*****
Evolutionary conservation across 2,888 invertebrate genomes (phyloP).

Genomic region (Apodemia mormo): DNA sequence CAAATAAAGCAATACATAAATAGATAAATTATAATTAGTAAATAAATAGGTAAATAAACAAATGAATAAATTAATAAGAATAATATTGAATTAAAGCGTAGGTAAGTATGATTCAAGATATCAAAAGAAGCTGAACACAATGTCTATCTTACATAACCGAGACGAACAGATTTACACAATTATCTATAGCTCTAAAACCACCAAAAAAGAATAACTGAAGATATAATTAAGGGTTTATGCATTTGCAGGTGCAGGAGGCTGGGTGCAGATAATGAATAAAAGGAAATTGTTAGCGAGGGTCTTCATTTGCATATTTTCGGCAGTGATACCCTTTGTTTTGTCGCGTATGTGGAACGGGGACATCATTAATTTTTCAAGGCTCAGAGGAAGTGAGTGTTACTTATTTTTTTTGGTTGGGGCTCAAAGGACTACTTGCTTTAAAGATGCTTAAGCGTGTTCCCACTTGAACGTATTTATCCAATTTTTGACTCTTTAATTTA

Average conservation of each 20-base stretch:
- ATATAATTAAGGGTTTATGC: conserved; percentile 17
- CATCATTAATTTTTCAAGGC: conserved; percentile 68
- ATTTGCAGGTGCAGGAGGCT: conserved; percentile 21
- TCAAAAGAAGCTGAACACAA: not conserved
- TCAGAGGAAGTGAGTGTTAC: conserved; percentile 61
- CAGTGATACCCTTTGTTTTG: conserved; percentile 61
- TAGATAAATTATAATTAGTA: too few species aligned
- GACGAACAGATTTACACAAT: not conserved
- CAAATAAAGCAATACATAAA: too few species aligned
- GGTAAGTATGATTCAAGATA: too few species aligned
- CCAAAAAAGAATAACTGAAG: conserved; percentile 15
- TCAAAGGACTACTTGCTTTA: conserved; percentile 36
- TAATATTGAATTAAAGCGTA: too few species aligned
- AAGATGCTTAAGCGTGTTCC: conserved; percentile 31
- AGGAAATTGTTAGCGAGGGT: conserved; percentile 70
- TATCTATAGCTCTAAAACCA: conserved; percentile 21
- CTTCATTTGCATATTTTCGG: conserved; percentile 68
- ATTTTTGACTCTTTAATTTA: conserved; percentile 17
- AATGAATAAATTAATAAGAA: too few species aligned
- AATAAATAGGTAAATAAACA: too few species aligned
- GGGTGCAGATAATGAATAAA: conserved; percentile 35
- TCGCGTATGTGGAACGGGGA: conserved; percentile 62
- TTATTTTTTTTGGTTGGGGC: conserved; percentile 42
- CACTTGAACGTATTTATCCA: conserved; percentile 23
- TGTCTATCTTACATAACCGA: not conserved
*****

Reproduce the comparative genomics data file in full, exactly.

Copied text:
Evolutionary conservation across 2,888 invertebrate genomes (phyloP).

Genomic region (Apodemia mormo): DNA sequence CAAATAAAGCAATACATAAATAGATAAATTATAATTAGTAAATAAATAGGTAAATAAACAAATGAATAAATTAATAAGAATAATATTGAATTAAAGCGTAGGTAAGTATGATTCAAGATATCAAAAGAAGCTGAACACAATGTCTATCTTACATAACCGAGACGAACAGATTTACACAATTATCTATAGCTCTAAAACCACCAAAAAAGAATAACTGAAGATATAATTAAGGGTTTATGCATTTGCAGGTGCAGGAGGCTGGGTGCAGATAATGAATAAAAGGAAATTGTTAGCGAGGGTCTTCATTTGCATATTTTCGGCAGTGATACCCTTTGTTTTGTCGCGTATGTGGAACGGGGACATCATTAATTTTTCAAGGCTCAGAGGAAGTGAGTGTTACTTATTTTTTTTGGTTGGGGCTCAAAGGACTACTTGCTTTAAAGATGCTTAAGCGTGTTCCCACTTGAACGTATTTATCCAATTTTTGACTCTTTAATTTA

Average conservation of each 20-base stretch:
- ATATAATTAAGGGTTTATGC: conserved; percentile 17
- CATCATTAATTTTTCAAGGC: conserved; percentile 68
- ATTTGCAGGTGCAGGAGGCT: conserved; percentile 21
- TCAAAAGAAGCTGAACACAA: not conserved
- TCAGAGGAAGTGAGTGTTAC: conserved; percentile 61
- CAGTGATACCCTTTGTTTTG: conserved; percentile 61
- TAGATAAATTATAATTAGTA: too few species aligned
- GACGAACAGATTTACACAAT: not conserved
- CAAATAAAGCAATACATAAA: too few species aligned
- GGTAAGTATGATTCAAGATA: too few species aligned
- CCAAAAAAGAATAACTGAAG: conserved; percentile 15
- TCAAAGGACTACTTGCTTTA: conserved; percentile 36
- TAATATTGAATTAAAGCGTA: too few species aligned
- AAGATGCTTAAGCGTGTTCC: conserved; percentile 31
- AGGAAATTGTTAGCGAGGGT: conserved; percentile 70
- TATCTATAGCTCTAAAACCA: conserved; percentile 21
- CTTCATTTGCATATTTTCGG: conserved; percentile 68
- ATTTTTGACTCTTTAATTTA: conserved; percentile 17
- AATGAATAAATTAATAAGAA: too few species aligned
- AATAAATAGGTAAATAAACA: too few species aligned
- GGGTGCAGATAATGAATAAA: conserved; percentile 35
- TCGCGTATGTGGAACGGGGA: conserved; percentile 62
- TTATTTTTTTTGGTTGGGGC: conserved; percentile 42
- CACTTGAACGTATTTATCCA: conserved; percentile 23
- TGTCTATCTTACATAACCGA: not conserved